Louisville never let Boyd have a chance. One could argue that UK's offensive line didn't give Boyd a chance to succeed. One could also argue that Hudson's system didn't put Boyd and his teammates in positions to succeed.
Take your pick. The bottom line was that Kentucky not only didn't score, it never got close to scoring. Only three times did the Wildcats cross midfield, and after Louisville took a 14-0 lead, the game was over.
Indiana's defense has been generous this year despite the Hoosiers' 2-0 record. Indiana is allowing 442 yards per game, including 296 per game through the air.
The question is whether Boyd and the Wildcats can expose Indiana's weaknesses and find a way to score.
Kentucky seemed to be putting in several different offensive looks in practice this week and working on some plays it did not use against Louisville. The Cats could also get a needed infusion of playmaking ability from freshman running back Tony Dixon, who looked much faster than Arliss Beach or Draak Davis against Louisville. Another freshman back, Rafael Little, could also make his collegiate debut and give the Cats a needed boost.
Brooks obviously is not ready to give up on Boyd - and he shouldn't after one game. The coach stuck with Lorenzen last year even when it was obvious Hudson's offense did not take full advantage of his passing ability.
Boyd has not been a starting quarterback since midway of the 2001 season. Rather than pull him late in the game against Louisville to give backup quarterback Andre Woodson his first collegiate experience, Brooks stuck with Boyd because he felt he needed the snaps and he also wanted to see if Boyd could complete some deep passes as he did in the final seconds.
More alarming than UK's woeful offense
However, Brooks also noted that Woodson is not ready to play. That's perhaps more alarming than UK's woeful offense against Louisville.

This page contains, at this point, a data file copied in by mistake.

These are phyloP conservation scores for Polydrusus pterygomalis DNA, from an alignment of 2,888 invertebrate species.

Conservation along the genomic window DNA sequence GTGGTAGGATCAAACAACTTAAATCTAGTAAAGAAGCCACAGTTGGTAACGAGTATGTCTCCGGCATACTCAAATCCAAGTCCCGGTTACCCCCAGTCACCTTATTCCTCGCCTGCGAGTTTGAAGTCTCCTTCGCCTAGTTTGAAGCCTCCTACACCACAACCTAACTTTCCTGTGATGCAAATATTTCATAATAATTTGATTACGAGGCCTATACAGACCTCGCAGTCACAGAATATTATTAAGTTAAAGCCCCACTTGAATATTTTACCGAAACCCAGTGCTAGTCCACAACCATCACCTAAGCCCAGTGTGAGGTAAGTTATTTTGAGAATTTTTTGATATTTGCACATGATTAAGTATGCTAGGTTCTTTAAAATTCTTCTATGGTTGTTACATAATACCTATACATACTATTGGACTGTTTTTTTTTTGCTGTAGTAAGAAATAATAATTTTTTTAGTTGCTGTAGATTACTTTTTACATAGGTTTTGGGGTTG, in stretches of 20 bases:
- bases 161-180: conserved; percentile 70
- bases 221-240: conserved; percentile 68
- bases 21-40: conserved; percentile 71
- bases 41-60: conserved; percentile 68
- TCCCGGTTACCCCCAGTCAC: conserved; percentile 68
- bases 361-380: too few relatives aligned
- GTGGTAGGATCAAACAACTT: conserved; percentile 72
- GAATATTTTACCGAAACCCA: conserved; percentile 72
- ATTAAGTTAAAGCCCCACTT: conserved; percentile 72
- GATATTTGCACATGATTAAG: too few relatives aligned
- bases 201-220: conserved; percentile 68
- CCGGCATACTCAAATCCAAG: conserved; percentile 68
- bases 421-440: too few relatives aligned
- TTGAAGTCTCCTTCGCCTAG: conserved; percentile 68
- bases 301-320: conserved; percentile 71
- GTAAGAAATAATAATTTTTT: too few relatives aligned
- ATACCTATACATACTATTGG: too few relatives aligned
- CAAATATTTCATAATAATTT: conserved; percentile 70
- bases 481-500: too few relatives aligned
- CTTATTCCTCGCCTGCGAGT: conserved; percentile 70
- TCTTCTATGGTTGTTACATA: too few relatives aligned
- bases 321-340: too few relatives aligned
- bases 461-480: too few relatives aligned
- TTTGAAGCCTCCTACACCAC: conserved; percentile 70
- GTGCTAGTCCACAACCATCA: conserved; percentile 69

Brooks and his staff recruited Woodson after they got to Kentucky. Woodson had the summer of 2003 to start studying the UK offense, had all of last season to practice with the team, the off-season to study film and spring practice to hone his skills.
Still, he's apparently not capable of even playing a series in a one-sided game like the Cats had with Louisville. One explanation was that it might ruin his career if he was put in a game before he was judged ready by the UK coaches.
The same logic apparently doesn't apply to freshmen linemen Micah Jones and Aaron Miller. Jones played against Louisville and it wouldn't be surprising to see him or Miller, who did not play against the Cards, starting at tackle Saturday. Are they that much more ready after one month on campus than Woodson is in a year?
What happens if Boyd is injured or sick? Since Woodson isn't ready to play as UK's No. 2 quarterback, does that mean the Cats just cancel the rest of the season?
"If something happens to Shane, then Woodson becomes ready," Brooks said this week. "Until then, we just want to get him all the work we can."
If the UK coaches were so worried about Woodson's ability to back up Boyd, then why not give freshman Joe Joe Brown a more realistic look in practice. Or why wasn't a more talented quarterback recruited?
Perhaps Boyd can work miracles with the UK offense Saturday and work the magic that Brooks and Hudson are expecting. Maybe his teammates will play much better and make his job easier.
But if the offense struggles again or if Boyd gets hurt, then the Kentucky coaching staff has to accept responsibility for not having any other options at that position.